GST Return in T1 module

I’m wondering if someday we might see a GST return worksheet integrated into the T1 module? We do a number of GST returns for our self employed clients, and right now we just use a GST working copy (much like this to print and include a copy of this with the client’s copy of their tax return. (we still file the GST return through represent a client after the client has given us approval)

If this GST working copy was built into the T1 module, we could have it automatically included in the print sets, and have the balance pull through to correspondence etc., all without requiring any additional manual input.

EDIT: As there seems to be some confusion, I’m not suggesting a GST form that automatically pulls information from a T2125 and calculates the amount owing. All I’m suggesting is a fillable copy of the return, much like the GST66 form that is included with the T3010 charity return module.

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Great idea. I only do 5 self employed returns but your suggestion would be a very helpful addition if it had the ability to exclude non HST purchases or expenses…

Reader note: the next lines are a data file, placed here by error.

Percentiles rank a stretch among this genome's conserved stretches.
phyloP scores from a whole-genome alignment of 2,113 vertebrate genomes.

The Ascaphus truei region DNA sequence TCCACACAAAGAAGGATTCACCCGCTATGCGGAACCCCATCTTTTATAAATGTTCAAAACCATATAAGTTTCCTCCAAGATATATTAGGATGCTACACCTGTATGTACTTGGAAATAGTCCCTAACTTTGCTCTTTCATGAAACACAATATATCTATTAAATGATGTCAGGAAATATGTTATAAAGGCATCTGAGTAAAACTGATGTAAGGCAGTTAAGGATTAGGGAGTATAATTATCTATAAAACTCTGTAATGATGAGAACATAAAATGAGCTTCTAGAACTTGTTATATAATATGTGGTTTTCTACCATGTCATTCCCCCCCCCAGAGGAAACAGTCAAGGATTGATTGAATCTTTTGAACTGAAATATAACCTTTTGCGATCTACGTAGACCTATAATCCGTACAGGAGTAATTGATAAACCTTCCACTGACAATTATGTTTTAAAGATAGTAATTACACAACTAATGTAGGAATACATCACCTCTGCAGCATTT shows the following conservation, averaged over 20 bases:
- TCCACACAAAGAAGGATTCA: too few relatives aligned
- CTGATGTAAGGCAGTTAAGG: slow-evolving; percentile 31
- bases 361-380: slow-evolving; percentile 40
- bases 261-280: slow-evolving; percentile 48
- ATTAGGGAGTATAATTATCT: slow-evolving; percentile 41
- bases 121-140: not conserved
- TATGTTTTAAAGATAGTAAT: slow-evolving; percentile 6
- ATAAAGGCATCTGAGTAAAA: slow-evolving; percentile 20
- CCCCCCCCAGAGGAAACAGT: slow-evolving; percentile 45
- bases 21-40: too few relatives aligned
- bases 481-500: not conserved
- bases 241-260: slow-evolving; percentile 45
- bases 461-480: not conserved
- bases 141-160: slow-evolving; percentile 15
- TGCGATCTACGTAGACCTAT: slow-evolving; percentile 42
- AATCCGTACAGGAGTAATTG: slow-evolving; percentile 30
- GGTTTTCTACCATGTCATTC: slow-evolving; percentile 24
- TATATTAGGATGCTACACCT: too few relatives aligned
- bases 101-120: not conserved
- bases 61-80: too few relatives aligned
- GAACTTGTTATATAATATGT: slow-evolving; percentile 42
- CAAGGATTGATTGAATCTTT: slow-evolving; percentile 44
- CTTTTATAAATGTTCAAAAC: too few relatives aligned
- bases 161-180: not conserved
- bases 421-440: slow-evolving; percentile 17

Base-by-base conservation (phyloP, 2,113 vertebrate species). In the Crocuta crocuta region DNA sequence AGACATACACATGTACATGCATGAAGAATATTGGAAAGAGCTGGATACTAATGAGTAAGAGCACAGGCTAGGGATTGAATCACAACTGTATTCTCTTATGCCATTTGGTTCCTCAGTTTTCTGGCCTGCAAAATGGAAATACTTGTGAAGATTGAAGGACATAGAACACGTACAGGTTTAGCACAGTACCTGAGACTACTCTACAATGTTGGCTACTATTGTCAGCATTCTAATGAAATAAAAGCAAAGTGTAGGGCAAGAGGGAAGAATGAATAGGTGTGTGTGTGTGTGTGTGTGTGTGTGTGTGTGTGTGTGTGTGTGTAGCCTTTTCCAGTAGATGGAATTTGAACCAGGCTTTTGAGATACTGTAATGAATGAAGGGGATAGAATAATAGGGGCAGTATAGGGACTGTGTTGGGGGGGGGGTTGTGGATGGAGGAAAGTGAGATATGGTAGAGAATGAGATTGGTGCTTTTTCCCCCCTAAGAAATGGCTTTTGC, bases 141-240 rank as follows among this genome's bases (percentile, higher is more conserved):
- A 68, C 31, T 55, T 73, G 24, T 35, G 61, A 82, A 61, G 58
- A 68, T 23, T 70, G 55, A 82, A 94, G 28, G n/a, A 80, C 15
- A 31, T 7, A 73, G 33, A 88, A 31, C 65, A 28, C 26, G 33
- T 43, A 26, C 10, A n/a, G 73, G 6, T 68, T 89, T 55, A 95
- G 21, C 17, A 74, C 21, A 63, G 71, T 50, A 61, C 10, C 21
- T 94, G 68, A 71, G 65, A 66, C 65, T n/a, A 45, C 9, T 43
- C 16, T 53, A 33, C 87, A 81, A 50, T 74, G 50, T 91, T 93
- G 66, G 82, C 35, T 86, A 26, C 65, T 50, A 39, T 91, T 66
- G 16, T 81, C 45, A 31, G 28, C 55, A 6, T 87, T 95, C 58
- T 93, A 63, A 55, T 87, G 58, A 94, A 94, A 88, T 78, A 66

This would be a bit of a head-scratch for me - I cannot see how this would have anything to do with a T1 income tax return for income tax filing software?
The numbers for value added tax come from different places.

Also, for clients who have income such that they are GST registrants, the accountant must also be preparing a spreadsheet already among their working papers for that client, for support, not so?

IMHO, much easier just to have a spreadsheet template tab for GST in one of those workbooks - also much more powerful for additional checks and analysis in a spreadsheet…

Or perhaps the clients are (gasp) actually keeping their books properly on accounting software?

I don’t think we’re on the same page in terms of what I’m suggesting. Maybe I was a bit misleading.

We have spreadsheets to calculate GST amounts that make up the total GST collected and input tax credits. We also prepare a GST return (like what i posted with the link) and provide it to the client as part of their package.

What I’m suggesting is that the final GST return is a form thats accessible in Tax Cycle, instead of us preparing it separately and manually adding it to client packages. You say it has nothing to do with T1s, but I disagree with that entirely. The T3010 module has applications for GST rebates integrated, and this is no different.

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“…and provide it to the client as part of their package.”

Whilst I can see that a value-added-tax working paper could be part of management supporting documentation provided to a client as part of their “financial Statement package” and “bookkeeping”, I cannot see any nexus of that to a personal income tax return.

A macro in a spreadsheet can automate your gst working paper to a one-click exercise, if desired.